Council in crisis after St Albans Local Plan thrown out by planning inspectors
PUBLISHED: 09:57 03 September 2020 | UPDATED: 10:57 03 September 2020
A damning indictment of St Albans Local Plan has thrown future developments within the district into doubt.
Government planning inspectors have told SADC to either withdraw the plan from examination or they will recommend it is not adopted.
They said this is because of a failure to cooperate with neighbouring local authorities over strategic matters and whether they could accommodate some of the district’s housing target of 14,608 new homes.
Progress of the Local Plan (LP), a blueprint for development within the district for the years to 2036, was halted earlier this year.
In a bid to allay inspectors’ concerns, SADC dropped its opposition to the Radlett strategic rail freight interchange (SRFI), which it had earmarked for a garden village of 2,000 homes, and said there was no capacity for any other council to help them meet their housing target, a statement supported by Dacorum Borough, Hertsmere, Watford, Three Rivers and Welwyn Hatfield district councils as well as Herts county council.
The Local Plan was approved by the council in 2018 after extensive consultation with residents, community groups, businesses and neighbouring local authorities.
It was submitted for examination last year, but this was halted when the inspectors raised their concerns about its soundness and legal compliance.
But in a letter to SADC this week, planning inspectors Louise Crosby and Elaine Worthington said it was clear that the council had not met the Duty to Cooperate with other local authorities, and this failure could not be remedied through the examination process.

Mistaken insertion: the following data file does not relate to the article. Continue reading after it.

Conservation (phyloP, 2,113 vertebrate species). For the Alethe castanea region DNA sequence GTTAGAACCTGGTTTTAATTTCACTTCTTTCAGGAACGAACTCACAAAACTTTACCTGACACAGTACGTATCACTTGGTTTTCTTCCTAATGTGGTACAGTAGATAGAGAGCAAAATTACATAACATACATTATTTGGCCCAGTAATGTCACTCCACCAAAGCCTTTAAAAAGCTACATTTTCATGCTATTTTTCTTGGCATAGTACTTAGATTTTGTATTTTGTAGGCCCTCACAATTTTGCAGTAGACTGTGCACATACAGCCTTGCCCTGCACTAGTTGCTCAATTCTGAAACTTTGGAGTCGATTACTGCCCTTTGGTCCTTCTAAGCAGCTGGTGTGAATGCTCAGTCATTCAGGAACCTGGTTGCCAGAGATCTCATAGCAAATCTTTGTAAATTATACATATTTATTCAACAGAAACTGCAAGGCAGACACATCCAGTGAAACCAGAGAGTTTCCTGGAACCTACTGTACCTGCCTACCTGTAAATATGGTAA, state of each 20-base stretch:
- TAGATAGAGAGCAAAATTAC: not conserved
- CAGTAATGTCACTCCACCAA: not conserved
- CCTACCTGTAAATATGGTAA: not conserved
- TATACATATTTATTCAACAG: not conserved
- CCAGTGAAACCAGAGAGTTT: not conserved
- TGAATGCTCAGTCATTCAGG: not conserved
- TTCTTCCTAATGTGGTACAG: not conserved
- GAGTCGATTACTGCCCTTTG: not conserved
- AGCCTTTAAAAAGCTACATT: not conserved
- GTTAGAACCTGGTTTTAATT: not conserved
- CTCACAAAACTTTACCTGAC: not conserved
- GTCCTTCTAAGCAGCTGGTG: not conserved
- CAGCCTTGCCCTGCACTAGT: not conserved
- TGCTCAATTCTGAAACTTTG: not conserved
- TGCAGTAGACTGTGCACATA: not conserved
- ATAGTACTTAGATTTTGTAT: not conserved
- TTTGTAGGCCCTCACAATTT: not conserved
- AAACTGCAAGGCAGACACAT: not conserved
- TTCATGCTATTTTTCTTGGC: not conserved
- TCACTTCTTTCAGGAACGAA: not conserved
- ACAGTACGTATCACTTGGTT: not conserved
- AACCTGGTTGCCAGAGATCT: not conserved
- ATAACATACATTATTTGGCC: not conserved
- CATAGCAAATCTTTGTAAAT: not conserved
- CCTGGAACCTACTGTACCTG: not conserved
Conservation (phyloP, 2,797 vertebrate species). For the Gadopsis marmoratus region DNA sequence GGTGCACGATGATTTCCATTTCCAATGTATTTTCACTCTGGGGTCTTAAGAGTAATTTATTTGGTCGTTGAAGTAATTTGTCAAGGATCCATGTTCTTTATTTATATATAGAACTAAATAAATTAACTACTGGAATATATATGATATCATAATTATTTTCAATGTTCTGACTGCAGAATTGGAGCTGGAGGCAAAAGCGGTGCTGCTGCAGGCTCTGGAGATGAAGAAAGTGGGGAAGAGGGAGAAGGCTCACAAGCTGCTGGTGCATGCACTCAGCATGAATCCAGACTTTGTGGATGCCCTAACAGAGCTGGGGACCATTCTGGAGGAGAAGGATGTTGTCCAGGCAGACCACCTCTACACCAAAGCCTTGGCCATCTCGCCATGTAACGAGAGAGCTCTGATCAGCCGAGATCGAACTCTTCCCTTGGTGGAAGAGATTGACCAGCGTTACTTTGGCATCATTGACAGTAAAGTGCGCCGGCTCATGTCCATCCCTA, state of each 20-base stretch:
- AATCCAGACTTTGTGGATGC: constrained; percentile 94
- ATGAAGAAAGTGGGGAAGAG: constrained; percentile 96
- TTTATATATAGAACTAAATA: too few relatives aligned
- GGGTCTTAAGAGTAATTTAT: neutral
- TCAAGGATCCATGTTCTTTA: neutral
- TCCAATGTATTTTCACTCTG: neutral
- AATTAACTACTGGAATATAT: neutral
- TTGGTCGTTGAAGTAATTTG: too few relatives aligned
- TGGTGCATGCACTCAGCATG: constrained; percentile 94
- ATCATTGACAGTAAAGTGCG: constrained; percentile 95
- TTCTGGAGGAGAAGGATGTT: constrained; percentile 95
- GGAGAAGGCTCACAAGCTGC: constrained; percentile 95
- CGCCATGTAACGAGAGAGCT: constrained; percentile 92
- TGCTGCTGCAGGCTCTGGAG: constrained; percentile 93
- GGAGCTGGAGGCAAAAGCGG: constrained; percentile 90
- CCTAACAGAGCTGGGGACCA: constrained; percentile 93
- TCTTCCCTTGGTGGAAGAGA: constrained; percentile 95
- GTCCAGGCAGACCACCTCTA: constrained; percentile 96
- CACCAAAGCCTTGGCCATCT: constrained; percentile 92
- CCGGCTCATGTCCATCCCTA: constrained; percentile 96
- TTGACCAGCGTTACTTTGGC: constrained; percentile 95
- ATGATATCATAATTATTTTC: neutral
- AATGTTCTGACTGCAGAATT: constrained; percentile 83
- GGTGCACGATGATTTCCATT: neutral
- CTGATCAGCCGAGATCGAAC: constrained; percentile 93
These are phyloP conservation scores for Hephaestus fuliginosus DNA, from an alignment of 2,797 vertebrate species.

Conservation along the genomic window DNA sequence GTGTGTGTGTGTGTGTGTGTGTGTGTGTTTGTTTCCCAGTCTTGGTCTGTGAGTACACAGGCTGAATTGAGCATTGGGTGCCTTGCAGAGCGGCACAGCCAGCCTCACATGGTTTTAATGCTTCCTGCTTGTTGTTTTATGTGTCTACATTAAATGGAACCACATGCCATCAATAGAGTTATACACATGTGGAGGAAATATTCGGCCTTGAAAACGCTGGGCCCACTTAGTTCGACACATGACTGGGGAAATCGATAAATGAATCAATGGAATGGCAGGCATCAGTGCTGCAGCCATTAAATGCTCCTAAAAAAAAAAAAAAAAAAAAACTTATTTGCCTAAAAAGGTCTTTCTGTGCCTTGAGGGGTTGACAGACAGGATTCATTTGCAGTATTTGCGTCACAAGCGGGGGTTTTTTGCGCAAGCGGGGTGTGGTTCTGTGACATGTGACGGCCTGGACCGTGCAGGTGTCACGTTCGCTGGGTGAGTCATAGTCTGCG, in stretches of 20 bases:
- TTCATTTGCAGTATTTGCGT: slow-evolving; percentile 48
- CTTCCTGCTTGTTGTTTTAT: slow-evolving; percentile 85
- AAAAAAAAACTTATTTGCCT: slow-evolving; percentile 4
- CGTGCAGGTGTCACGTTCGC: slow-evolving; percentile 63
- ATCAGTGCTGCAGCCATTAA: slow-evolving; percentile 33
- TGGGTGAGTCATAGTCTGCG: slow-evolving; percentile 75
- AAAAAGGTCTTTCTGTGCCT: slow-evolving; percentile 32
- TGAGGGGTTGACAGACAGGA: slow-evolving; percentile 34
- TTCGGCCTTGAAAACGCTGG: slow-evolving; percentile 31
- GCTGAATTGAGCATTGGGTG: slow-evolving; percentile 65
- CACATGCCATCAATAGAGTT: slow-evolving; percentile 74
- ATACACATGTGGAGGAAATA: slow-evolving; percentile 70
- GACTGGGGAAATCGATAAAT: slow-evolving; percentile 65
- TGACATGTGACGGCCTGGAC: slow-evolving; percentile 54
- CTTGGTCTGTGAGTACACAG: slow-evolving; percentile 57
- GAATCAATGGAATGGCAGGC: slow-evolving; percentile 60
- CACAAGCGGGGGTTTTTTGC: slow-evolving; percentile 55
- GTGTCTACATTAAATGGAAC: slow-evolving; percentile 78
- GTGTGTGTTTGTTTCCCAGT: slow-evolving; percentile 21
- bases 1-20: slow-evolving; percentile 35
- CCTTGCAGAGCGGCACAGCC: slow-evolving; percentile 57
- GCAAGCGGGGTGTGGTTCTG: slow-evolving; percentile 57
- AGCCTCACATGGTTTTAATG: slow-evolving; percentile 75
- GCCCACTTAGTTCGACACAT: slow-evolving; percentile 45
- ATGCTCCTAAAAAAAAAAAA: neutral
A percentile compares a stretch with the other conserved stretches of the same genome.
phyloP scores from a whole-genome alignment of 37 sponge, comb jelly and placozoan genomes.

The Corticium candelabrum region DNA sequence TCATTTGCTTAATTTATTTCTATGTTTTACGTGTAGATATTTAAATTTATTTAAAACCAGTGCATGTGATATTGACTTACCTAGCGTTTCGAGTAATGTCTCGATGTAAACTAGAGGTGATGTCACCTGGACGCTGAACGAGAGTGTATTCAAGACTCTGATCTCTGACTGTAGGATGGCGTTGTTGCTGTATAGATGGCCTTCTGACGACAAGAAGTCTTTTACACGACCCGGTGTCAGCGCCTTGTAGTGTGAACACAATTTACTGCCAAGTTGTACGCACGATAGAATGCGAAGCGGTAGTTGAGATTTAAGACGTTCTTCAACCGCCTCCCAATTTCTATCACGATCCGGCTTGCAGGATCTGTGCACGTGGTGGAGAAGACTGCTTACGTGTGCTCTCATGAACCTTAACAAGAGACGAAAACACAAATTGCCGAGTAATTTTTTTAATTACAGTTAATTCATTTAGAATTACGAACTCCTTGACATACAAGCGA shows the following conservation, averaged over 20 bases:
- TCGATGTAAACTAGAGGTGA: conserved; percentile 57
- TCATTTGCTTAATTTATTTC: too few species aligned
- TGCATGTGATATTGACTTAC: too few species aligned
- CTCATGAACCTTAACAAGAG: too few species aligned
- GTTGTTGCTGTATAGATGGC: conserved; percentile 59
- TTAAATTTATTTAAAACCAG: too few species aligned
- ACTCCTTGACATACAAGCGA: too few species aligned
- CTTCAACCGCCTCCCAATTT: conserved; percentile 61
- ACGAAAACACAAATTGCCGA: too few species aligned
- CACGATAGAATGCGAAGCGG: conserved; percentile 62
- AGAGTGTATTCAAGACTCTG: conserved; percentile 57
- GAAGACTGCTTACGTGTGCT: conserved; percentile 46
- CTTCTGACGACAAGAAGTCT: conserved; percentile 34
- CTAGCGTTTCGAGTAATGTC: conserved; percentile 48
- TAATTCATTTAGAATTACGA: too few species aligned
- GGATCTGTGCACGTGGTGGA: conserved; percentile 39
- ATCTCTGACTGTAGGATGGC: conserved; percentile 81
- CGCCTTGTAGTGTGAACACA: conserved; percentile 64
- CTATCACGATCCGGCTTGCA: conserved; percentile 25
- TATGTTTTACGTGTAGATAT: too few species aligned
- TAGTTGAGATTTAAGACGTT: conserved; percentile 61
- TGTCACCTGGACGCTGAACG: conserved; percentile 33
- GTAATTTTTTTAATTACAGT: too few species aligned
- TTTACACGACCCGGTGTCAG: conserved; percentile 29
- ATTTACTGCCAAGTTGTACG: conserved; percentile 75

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They wrote: “This is clearly a very unfortunate situation and we appreciate that it will be deeply disappointing to the council and other examination participants.
“However, we wish to emphasise that we have not reached these conclusions lightly and have, throughout, sought to be as pragmatic as is possible within the constraints set by legislation.”
The matter also hinges on specific concerns about the strategic importance of SRFI proposals for a site to the south of the district.
In 2014, the then-Secretary of State Eric Pickles gave outline planning permission for a SRFI at the site near Park Street. This site is the location of one of the areas that the council has identified for housing in the draft Local Plan.
In their latest letter the inspectors say that “even if the council knew that the SRFI could not be accommodated in another local authority area, it should have... been discussed... as a strategic matter and some acknowledgement made that it needed to be accommodated. Whilst it may not have been possible for other local authorities to accommodate the SRFI, they may have been able to assist with accommodating some of St Albans’ housing need.”
The inspectors make the point that there is “nothing in legislation or guidance which requires there to be a realistic potential to achieve a positive outcome (in Duty-to-Cooperate discussions)”, and that “... the duty is not a duty to agree and discussions should be active and ongoing even when they seem to have ‘hit the buffers’”.
Furthermore, the inspectors say that they find it “clear that the council had no intention of allocating the Radlett site for a SRFI in the plan and that in allocating the site for housing, to help meet its housing need, it knew that would prevent the creation of the regionally and nationally important SRFI”.
Cllr Jamie Day, portfolio holder for planning said: “The council will now need to consider the detailed points made by the Inspectors in their latest letter and determine what action to take. It is little wonder that the government’s recent Planning White Paper has proposed to abolish the Duty to Cooperate requirements given the complexities involved. It is extremely important that we progress our Local Plan as soon as possible so we can manage the district’s growth, and provide much needed housing for local people, in a sustainable and positive way, as well as acknowledge the increasingly pressing issues raised by the climate emergency.”
The matter will first be considered by the council’s planning policy committee next Tuesday September 8.
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